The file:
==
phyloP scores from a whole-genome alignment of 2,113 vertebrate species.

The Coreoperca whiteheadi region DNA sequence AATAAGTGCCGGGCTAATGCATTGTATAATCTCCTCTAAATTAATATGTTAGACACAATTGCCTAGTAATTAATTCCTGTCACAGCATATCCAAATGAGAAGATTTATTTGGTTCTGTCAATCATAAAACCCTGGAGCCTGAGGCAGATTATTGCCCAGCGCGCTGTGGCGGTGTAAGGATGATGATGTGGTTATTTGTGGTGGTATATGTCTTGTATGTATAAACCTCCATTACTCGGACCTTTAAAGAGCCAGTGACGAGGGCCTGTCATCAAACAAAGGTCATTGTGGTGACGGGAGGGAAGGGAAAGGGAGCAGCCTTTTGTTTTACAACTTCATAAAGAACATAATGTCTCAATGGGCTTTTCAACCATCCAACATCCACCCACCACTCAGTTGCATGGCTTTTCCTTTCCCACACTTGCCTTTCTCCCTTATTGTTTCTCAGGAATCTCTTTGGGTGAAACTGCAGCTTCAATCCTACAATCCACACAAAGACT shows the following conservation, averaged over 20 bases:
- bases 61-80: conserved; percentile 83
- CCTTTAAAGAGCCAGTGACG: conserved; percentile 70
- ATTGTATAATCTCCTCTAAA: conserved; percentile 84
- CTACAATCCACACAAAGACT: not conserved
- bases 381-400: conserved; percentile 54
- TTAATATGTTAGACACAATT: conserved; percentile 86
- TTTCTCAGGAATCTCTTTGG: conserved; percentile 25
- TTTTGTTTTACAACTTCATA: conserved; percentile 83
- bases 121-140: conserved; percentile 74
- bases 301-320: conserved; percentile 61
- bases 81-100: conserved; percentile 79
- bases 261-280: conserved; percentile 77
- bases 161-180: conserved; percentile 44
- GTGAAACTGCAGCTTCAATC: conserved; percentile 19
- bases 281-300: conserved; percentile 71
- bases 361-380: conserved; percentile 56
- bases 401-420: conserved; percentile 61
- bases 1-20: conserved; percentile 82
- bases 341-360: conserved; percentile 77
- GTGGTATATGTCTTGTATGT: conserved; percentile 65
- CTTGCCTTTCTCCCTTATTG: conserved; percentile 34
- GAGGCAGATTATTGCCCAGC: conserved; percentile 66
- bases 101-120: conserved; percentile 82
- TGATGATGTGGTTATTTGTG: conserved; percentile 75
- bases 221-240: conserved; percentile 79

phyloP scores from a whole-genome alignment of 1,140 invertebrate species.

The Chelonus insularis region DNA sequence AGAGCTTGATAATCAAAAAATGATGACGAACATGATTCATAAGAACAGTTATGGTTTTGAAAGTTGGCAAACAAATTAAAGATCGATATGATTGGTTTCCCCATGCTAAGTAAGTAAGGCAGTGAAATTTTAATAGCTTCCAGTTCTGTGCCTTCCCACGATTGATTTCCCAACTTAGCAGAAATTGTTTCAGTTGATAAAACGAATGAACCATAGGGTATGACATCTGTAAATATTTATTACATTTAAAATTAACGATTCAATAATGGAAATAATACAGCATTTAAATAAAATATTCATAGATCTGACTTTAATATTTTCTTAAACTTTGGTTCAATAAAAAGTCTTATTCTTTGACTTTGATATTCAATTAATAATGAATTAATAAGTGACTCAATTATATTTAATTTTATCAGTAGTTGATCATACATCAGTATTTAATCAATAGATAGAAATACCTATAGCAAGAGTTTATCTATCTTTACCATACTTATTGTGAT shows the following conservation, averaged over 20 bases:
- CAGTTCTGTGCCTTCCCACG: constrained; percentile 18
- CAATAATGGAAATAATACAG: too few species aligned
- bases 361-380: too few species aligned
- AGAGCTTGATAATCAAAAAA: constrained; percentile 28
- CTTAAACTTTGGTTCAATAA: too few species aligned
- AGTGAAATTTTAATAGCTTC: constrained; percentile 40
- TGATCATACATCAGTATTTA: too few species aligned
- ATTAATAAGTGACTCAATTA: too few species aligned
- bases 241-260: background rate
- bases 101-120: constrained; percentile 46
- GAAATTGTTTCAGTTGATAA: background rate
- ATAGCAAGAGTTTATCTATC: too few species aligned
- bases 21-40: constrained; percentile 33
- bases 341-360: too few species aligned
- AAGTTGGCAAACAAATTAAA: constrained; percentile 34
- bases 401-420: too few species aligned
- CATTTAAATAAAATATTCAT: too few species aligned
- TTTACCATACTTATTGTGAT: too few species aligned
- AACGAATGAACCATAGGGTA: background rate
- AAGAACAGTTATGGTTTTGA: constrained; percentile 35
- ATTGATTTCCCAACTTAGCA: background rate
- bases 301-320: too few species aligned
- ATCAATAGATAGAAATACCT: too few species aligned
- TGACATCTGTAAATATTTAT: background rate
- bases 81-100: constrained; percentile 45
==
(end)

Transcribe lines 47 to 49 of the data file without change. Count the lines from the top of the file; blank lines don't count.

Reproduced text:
- TTTACCATACTTATTGTGAT: too few species aligned
- AACGAATGAACCATAGGGTA: background rate
- AAGAACAGTTATGGTTTTGA: constrained; percentile 35